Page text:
Tag Archives: compost

Bergen Cty residents can purchase reduced price rain barrels and composters at the BCUA

For the convenience of Bergen County residents the BCUA offers 55 gal. rain barrels at the discounted price of $59 and Earth Machine composting bins for $60. Pick up is by appointment only at the Little Ferry plant at the foot of Mehrhof Road. Schedule your appointment by calling the BCUA Environmental Programs hotline 201-807-5825.

The BCUA accepts only checks or money orders. For more information about this and other community greening programs visit bcua.org.

Bergen County selling compost bins for $53

Bergen County, N J is making it easy for residents to recycle yard and food waste by setting up a backyard compost bin in their backyards. This summer, Earth Machine™ home composting bins are being sold by the BCUA for only $53.00. This bin retails for over $100 at home improvement stores. The Earth Machine™ can be used to compost fruit and vegetable scraps, crushed eggshells, tea bags, coffee grounds and filters into mulch for your lawn and garden. Compost creates a rich, all natural soil nutrient for landscapes, gardens, and houseplants. Compost also enhances the ability of soil to retain moisture and can reduce your reliance on chemical fertilizers.

Buy your bin at the BCUA’s one-day compost bin sale on Saturday, June 25th at Bergen County Campgaw Mountain Reservation, 200 Campgaw Road, Mahwah, between the hours of 9:00am – 2:00pm, rain or shine. Or, by appointment at the BCUA facility. Payment is accepted in the form of check or money order. NO CASH! At the Mahwah sale, information will be provided on composting and recycling, and additional compost materials will also be available for sale.

To buy your bin at the BCUA office, call 201-807-5825 and push option 4. Low-cost rain barrels are also available. Visit BCUA.org for more information.

About Mulch & Compost

This resource will be updated to include new information as we find it.

Mulch is organic material on its way to become compost. Compost is fully decomposed mulch which has turned into really healthy soil. Compost is mixed with existing soil or spread on top to provide extra nutrients for plants, and mulch is laid on top of soil to create a barrier that helps keep soil moist. Over time, mulch used this way will itself degrade into soil.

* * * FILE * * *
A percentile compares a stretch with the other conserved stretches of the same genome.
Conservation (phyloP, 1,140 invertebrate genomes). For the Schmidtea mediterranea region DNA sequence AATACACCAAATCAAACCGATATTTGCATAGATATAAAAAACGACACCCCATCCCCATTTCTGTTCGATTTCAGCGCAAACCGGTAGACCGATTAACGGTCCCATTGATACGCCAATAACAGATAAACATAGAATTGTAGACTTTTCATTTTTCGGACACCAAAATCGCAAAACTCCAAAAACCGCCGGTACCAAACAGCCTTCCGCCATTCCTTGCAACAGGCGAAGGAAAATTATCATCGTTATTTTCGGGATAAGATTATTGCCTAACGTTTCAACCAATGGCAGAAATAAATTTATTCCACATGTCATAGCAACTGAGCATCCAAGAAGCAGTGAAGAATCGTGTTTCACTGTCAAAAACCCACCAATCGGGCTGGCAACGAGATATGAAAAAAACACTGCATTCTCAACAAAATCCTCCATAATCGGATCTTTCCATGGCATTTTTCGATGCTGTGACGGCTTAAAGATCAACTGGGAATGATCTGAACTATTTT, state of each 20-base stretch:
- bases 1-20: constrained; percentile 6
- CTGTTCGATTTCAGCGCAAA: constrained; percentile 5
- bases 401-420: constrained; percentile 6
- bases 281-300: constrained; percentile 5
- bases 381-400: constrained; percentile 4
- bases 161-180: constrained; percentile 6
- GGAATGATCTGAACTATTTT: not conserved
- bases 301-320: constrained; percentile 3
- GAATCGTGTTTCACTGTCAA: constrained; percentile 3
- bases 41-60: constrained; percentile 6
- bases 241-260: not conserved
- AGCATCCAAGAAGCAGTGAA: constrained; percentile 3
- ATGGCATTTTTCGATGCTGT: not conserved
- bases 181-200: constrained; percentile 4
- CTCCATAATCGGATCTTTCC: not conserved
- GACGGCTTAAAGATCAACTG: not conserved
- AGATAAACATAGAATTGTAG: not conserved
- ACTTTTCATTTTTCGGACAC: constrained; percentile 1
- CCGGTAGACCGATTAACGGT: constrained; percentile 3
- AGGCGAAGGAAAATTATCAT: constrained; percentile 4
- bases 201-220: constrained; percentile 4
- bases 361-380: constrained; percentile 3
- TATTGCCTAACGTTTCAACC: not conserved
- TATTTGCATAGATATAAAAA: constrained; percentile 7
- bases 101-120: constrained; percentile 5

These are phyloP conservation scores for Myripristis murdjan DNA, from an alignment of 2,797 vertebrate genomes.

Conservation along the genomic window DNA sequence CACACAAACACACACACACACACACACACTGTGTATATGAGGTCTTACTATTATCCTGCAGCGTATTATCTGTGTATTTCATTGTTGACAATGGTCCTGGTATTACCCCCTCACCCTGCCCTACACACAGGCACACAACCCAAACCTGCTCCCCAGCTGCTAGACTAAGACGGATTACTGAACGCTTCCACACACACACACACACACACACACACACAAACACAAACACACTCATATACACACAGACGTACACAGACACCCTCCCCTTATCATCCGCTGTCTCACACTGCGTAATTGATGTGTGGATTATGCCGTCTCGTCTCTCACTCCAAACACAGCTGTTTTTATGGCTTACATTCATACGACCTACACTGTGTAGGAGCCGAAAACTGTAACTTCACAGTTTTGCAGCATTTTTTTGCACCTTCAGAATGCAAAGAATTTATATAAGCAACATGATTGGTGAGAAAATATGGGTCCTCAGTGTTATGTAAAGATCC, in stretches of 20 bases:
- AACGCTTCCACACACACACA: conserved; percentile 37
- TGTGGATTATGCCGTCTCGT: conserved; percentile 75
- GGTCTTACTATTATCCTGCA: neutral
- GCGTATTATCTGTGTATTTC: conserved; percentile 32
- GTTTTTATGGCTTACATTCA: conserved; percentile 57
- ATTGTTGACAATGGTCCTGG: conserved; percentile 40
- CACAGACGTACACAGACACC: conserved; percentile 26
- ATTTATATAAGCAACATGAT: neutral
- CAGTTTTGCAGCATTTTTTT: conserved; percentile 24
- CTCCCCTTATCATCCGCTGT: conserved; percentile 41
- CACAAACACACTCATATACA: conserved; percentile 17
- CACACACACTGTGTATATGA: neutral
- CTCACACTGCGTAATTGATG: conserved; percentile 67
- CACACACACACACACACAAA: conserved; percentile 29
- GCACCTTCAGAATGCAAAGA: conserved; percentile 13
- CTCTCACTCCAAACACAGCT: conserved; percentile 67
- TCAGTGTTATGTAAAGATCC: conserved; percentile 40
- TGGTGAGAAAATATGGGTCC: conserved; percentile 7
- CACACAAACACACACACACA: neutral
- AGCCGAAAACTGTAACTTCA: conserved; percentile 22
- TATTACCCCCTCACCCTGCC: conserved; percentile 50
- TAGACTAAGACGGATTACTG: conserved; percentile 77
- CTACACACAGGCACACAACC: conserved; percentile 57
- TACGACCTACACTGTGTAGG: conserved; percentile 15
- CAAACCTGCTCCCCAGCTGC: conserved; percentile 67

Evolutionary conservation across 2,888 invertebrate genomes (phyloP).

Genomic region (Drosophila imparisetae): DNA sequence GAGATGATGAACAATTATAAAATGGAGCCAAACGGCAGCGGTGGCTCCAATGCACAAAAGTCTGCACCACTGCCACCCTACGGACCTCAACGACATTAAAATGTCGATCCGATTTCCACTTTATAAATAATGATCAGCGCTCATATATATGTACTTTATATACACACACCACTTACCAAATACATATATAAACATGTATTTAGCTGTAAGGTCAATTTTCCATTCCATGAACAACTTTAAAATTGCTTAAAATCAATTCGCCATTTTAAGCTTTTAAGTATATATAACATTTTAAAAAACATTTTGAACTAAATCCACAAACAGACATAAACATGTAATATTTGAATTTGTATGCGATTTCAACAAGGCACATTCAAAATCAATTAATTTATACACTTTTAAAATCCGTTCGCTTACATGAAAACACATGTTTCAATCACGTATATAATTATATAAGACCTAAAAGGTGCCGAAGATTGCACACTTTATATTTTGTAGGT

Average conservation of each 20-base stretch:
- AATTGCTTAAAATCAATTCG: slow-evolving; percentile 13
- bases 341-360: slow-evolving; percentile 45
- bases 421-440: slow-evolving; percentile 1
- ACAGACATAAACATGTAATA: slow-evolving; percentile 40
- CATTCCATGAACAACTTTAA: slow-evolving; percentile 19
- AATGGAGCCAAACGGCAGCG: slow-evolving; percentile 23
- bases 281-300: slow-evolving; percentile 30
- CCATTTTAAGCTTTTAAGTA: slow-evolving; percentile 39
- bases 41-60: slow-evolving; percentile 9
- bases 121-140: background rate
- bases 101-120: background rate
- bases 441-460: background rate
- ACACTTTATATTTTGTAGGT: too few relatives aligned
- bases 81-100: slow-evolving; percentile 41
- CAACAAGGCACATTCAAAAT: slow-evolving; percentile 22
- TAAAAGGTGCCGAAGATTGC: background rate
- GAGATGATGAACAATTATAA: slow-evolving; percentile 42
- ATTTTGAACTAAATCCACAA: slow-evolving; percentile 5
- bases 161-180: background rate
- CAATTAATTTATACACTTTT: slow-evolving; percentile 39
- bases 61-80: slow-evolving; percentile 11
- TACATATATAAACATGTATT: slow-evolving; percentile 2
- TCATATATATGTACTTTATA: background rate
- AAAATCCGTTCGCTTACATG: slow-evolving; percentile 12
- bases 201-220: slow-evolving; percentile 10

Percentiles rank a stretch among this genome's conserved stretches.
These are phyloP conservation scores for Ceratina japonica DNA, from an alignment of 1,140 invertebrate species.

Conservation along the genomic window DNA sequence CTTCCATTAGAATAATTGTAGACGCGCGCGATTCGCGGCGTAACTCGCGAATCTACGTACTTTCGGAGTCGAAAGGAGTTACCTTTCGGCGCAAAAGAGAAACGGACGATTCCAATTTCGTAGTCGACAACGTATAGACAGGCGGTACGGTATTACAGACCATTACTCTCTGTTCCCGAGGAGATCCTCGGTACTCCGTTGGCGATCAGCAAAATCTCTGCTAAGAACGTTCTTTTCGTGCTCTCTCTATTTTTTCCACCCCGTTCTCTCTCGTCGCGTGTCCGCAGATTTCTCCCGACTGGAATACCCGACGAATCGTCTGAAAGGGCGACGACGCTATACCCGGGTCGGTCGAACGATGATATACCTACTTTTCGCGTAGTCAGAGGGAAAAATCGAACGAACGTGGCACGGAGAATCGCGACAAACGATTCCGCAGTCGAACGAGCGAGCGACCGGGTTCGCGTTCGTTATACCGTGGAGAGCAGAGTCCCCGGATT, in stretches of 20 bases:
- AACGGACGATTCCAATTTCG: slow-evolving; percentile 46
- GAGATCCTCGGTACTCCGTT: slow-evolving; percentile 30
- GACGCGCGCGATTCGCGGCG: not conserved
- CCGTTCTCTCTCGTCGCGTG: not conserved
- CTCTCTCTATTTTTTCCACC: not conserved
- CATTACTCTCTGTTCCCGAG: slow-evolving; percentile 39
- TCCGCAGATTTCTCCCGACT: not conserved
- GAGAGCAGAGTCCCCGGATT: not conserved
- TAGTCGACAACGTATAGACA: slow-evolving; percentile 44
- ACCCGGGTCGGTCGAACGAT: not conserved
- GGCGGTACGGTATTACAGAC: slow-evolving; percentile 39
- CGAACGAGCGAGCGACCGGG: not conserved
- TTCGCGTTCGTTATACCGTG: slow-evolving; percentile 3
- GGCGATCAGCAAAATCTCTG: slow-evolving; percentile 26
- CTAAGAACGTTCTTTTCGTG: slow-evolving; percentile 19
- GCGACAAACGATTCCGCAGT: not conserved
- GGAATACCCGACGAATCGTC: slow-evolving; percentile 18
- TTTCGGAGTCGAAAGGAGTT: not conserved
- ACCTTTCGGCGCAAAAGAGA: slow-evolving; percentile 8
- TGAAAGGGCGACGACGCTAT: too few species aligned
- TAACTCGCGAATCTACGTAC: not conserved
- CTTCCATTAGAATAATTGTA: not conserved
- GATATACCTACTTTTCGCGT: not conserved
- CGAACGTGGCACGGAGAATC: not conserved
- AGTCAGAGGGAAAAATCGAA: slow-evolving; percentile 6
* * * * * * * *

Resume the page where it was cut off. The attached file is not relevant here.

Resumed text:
Members of the Garden Web forum have this to say about the mulch v. compost debate:

The only advantage to adding a wood mulch over compost is to further suppress weed development. Compost tends to be a rather fertile seed bed and while a good layer of compost will suppress any underlying weed seeds, it simply provides a a very hospitable habitat for germinating windblown seeds. The good news is they are usually extremely easy to weed out as compost is generally quite loose and fluffy.

Otherwise . . . compost is just as efficient a mulch as bark or wood chips in moderating soil temperatures and conserving moisture and far more efficient in releasing nutrients. With any mulch, you need to apply 2-3 inches — any less will not have the same effectiveness and more is just a waste.
. . .
Any material you place on your soil to 1) aid in “weed” suppression, 2) aid in moisture retention, 3) aid in controlling soil temperature, and 4) aid in adding organic matter to your soil is mulch. I have no idea why some people distinguish between mulch, compost, and other stuff, or why people get so confused over what is a soil amendment and a mulch (the same material can be both).

Compost can be used as mulch and the sun beats down on the compost and dries it out which slows the bacteria that are digesting it, . . . covering that compost with another mulch material, ie. wood chips, will help keep the compost more moist and the bacteria more active.
Does compost spread over the garden need to be covered with another material? It is your choice. Do you want to keep that compost moist and the bacteria more active or are you okay with letting the sun dry that compost out?

Gardens Alive has good information as well.

Composting How To

Basically, there are two methods for composting:

HOT – where you turn ingredients, introducing air and creating heat which cooks the compost and turns it into soil in several weeks; and
COLD – where you add to a compost pile but don’t turn its contents. You just let it sit and allow time to do its work. In about 2 years you’ll have good, composted soil.

The University of Minnesota provides a detailed tutorial on which items, and how much of each, you can put into your compost and illustrates how to use three types of compost containers. The report discusses using a trash can for composting and here’s a discussion about some of this container’s pluses and negatives. More on bins here.

Take Florida’s Online Composting Center free tutorial “Compost Happens!” for a comprehensive, step by step lesson on the hows and whys of composting.


Mulching FAQ from Garden Web.